With an insider’s eye, Hot Dish tracks the tastiest bits of Minnesota’s political scene and keep you up-to-date on those elected to serve you.

Contributors in Minnesota: Patrick Condon, Baird Helgeson, Patricia Lopez, Jim Ragsdale, Abby Simons, Rachel E. Stassen-Berger and Glen Stubbe. Contributors in D.C.: Allison Sherry, Corey Mitchell and Jim Spencer.

Posts about Minnesota state senators

In response to DFL complaint, board clears GOP of campaign finance violations

Posted by: Rachel E. Stassen-Berger Updated: April 23, 2014 - 6:16 PM

The Minnesota campaign finance board cleared the Minnesota Republican Party and the Senate Republicans' campaign arm of 2012 violations, according to a recently released decision.

The agency found that the Republicans made some mistakes on their year-end reports, filed  which made it harder to track the party's independent spending on senate races but the errors were inadvertent and fixed through corrections made last month.

"There is no basis to believe that the costs related to the independent expenditures were deliberately misreported. Instead, the record before the Board points to an attempt to report all of the associated costs that was foiled in part by an incomplete understanding of how to use the Campaign Finance Reporter software," the board wrote in closing its investigation.

The investigation was prompted by a DFL Party complaint, filed in January, which accused the Republicans of hiding 2012 spending.

In response to the investigation, the Republican Party treasurer Bron Scherer said the way the Republican Party and the Republican Senate committees did their reporting may have "created a potential for confusion" but the spending was not hidden. The board largely agreed.

In response to the decision, Republican Party Chair Keith Downey accused of the DFL of creating "media bluster" with its complaint.

In a statement, he said he hoped the board's conclusion, "will stop Democrats from filing a complaint and convicting us in the press before the Board even conducts its review."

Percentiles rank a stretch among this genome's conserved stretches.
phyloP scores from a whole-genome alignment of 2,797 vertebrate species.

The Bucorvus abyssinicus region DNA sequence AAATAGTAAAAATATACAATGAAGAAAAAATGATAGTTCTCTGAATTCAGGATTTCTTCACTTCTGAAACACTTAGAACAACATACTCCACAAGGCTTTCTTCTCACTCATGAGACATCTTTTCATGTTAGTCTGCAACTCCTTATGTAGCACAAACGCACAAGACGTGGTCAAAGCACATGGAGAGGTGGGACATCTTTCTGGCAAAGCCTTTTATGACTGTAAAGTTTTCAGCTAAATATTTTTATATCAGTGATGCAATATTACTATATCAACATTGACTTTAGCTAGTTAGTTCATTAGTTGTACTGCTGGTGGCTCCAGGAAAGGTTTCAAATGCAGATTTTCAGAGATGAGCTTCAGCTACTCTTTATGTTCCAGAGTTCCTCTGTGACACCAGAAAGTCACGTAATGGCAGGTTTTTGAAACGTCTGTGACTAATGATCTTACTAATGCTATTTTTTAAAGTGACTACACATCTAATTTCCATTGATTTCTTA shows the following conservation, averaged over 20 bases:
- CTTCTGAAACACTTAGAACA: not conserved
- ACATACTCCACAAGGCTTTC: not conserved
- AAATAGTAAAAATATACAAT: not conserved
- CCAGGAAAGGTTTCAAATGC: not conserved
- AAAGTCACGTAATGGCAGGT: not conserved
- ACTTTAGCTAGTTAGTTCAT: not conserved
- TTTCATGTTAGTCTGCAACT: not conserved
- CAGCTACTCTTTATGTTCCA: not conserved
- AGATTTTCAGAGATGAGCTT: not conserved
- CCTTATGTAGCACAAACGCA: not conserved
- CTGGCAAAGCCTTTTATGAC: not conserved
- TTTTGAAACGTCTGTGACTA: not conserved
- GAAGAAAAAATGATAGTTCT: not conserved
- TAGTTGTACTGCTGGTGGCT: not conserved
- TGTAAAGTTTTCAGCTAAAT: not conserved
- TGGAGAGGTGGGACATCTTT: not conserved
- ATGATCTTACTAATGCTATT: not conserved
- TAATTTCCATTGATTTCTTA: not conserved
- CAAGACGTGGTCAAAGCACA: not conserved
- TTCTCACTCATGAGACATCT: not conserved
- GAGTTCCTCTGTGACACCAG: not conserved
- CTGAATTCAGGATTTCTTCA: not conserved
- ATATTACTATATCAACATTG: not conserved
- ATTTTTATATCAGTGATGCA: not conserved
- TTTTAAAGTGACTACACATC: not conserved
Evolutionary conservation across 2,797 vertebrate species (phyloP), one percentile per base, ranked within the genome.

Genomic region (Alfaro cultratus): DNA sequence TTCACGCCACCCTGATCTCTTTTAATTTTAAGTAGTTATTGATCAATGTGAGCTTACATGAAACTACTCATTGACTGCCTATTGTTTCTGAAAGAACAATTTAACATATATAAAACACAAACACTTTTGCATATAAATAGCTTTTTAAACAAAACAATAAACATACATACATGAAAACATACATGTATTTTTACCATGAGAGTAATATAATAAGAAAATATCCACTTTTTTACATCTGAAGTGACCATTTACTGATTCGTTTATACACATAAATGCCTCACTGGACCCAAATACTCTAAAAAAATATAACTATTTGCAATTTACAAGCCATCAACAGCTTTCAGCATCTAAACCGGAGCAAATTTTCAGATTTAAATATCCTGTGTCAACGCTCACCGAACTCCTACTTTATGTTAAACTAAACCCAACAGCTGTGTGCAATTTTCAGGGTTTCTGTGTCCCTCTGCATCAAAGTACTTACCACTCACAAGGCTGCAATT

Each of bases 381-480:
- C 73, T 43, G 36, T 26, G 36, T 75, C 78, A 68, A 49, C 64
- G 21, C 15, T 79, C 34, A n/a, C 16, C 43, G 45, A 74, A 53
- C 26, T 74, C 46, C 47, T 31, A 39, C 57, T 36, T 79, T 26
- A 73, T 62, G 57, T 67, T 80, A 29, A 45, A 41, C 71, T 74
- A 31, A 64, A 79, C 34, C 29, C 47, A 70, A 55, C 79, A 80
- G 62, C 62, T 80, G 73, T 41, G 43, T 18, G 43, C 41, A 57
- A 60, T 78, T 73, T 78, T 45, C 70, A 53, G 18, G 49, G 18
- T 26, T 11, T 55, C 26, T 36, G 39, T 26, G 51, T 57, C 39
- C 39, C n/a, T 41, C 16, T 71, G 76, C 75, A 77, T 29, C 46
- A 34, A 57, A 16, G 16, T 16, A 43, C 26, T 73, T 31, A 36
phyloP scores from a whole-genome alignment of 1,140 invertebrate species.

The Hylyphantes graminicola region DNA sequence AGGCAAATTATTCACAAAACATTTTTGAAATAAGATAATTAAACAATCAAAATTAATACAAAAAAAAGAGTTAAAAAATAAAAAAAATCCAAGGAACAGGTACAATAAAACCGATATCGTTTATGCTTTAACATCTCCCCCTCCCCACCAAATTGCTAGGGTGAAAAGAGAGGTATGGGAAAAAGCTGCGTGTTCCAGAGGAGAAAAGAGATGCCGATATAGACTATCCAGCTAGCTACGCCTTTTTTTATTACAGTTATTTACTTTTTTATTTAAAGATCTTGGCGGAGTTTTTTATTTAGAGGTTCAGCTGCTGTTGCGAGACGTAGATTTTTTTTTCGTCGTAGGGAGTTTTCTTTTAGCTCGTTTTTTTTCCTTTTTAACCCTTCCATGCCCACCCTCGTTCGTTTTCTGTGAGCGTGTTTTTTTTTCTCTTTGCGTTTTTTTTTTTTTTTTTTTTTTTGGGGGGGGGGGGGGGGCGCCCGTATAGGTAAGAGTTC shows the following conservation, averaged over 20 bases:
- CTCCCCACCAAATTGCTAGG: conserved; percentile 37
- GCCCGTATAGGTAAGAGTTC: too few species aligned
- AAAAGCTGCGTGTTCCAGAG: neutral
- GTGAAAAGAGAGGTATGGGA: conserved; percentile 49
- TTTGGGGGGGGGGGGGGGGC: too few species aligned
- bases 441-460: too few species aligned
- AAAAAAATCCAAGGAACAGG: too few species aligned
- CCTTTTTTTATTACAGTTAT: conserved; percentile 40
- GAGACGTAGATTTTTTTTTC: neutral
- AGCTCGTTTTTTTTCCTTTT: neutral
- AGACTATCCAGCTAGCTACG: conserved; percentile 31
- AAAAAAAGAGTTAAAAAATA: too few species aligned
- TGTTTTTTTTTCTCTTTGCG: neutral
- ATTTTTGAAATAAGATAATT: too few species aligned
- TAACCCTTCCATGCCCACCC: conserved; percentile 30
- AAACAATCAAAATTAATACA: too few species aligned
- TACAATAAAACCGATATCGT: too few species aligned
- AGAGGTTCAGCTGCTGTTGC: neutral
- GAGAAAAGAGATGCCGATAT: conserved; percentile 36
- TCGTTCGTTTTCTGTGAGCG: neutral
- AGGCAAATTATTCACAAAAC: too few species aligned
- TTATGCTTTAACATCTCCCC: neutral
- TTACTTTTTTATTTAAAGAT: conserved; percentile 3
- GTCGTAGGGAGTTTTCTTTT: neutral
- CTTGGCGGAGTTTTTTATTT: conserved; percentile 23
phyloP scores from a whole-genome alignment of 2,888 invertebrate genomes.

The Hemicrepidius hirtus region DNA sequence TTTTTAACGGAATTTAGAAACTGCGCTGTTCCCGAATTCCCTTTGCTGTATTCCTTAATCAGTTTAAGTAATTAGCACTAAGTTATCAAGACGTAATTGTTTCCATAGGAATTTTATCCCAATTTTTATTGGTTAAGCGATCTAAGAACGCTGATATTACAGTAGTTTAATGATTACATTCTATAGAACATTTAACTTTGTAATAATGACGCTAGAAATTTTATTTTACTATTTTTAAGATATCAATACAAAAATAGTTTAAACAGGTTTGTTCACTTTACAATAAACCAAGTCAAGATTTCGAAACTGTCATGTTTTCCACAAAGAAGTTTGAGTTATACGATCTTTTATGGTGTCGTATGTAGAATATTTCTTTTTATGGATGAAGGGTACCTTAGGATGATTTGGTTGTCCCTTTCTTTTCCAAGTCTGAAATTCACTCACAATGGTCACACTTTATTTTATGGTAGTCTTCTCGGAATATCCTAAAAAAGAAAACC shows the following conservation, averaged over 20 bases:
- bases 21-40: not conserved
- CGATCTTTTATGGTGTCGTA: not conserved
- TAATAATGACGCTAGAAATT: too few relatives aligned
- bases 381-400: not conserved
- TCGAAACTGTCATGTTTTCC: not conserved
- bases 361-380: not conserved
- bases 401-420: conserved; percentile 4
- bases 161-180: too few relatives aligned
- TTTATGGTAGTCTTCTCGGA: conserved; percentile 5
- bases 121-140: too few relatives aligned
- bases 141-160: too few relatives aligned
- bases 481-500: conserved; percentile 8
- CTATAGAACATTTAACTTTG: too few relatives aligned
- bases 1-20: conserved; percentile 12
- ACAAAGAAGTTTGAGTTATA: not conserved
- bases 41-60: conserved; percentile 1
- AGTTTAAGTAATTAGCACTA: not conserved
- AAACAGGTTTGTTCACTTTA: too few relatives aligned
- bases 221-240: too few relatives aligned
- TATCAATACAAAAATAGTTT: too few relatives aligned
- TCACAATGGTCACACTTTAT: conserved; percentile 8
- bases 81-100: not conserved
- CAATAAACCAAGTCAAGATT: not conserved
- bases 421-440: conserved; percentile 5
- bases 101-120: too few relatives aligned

The board this week also cleared the DFL of violations in response to a GOP complaint.

In January, Republican Party accused the DFL of blurring the lines between independent campaign work and House candidates by using photographs that were not publicly available. The board concluded that the DFL did independently obtain the photographs and found the DFL did not violate the rules of independence.

The recent GOP complaint has echoes of a 2012 Republican complaint. That one concluded in December 2013 and resulted in one of the largest campaign finance fines in state history.

Here's the board conclusion on the Republican Party matter:

04_22_2014_RPM by Rachel E. Stassen-Berger

Bill requiring warrants for cell tracking devices clears Senate 56-1

Posted by: Abby Simons Updated: April 22, 2014 - 5:50 PM

A measure requiring cops to get a warrant before using devices to track cell phones overwhelmingly passed the Minnesota Senate 56-1 Tuesday.

Sen. Branden Petersen’s bill was authored in response to concern about “cellular exploitation devices” marketed under names like the Kingfish and Stingray, which mimic local phone towers to capture data and location information of cellular phones in a given area. The Minnesota Bureau of Criminal Apprehension has one; so does the Hennepin County Sheriff’s Office.

The original bill by Petersen, R-Andover, required a search warrant to use the devices, and requires that people tracked by the devices be notified afterward by law enforcement. The devices are currently used with authorization by court order, which is less stringent than a search warrant.